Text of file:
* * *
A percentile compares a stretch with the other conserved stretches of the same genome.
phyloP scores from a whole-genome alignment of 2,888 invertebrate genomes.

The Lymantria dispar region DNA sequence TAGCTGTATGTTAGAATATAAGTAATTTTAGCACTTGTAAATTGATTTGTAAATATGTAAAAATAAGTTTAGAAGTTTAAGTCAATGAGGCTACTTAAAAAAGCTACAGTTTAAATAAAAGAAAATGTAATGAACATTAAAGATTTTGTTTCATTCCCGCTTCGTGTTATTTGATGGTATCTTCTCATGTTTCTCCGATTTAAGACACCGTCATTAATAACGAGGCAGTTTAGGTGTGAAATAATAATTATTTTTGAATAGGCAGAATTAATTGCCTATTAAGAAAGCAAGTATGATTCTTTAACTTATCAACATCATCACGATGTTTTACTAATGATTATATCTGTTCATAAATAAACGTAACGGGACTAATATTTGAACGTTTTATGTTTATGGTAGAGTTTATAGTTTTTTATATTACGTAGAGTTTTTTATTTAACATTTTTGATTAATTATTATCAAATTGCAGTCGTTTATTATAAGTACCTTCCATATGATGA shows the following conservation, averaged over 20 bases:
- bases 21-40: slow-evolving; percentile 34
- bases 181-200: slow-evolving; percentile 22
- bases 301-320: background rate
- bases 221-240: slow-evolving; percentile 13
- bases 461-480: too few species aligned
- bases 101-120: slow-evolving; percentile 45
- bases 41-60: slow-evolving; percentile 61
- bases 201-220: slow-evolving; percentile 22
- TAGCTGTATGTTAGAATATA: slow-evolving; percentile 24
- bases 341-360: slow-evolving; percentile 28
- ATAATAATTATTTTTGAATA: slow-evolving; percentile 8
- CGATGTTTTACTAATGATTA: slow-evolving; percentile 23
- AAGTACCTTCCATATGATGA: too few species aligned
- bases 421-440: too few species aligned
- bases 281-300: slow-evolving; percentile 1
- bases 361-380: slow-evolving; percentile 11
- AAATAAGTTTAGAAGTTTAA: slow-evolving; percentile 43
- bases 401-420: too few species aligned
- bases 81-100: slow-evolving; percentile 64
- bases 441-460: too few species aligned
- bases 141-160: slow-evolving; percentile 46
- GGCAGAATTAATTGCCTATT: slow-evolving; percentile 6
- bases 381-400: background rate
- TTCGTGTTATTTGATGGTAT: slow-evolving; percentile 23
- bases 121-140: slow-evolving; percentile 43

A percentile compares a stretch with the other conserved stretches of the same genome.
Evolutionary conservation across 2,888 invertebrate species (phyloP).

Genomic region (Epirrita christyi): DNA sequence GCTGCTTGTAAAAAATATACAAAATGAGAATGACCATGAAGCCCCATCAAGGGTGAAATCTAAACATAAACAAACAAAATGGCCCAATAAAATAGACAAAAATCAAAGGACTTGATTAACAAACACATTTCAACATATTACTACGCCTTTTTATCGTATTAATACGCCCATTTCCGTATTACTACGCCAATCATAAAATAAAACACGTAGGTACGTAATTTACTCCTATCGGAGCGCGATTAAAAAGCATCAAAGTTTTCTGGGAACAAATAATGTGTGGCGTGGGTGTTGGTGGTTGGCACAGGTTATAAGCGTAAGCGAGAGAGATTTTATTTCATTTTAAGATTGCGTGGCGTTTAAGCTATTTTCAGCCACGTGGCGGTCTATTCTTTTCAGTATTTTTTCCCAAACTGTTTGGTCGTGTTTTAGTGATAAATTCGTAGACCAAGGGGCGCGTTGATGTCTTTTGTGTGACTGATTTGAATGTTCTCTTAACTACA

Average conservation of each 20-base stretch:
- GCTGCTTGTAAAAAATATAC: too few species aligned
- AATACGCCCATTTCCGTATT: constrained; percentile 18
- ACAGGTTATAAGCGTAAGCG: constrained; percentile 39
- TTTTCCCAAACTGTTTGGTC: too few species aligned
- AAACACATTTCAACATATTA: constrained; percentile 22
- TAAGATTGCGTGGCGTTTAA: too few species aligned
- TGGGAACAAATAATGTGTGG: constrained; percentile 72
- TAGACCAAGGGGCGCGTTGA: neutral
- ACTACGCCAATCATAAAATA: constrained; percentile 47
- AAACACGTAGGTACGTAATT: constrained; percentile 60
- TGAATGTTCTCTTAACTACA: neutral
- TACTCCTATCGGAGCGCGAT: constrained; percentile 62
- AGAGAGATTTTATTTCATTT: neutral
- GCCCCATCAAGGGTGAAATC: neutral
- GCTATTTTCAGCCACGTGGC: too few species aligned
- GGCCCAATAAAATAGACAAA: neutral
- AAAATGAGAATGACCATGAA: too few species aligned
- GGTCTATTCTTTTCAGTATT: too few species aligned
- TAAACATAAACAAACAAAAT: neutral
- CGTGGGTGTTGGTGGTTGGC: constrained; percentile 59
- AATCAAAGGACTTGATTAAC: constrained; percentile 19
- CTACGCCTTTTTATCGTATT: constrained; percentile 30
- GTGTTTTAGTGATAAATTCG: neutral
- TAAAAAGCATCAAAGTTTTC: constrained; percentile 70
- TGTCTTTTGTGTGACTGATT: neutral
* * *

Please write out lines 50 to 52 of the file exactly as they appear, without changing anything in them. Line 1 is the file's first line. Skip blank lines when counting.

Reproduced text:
- GGTCTATTCTTTTCAGTATT: too few species aligned
- TAAACATAAACAAACAAAAT: neutral
- CGTGGGTGTTGGTGGTTGGC: constrained; percentile 59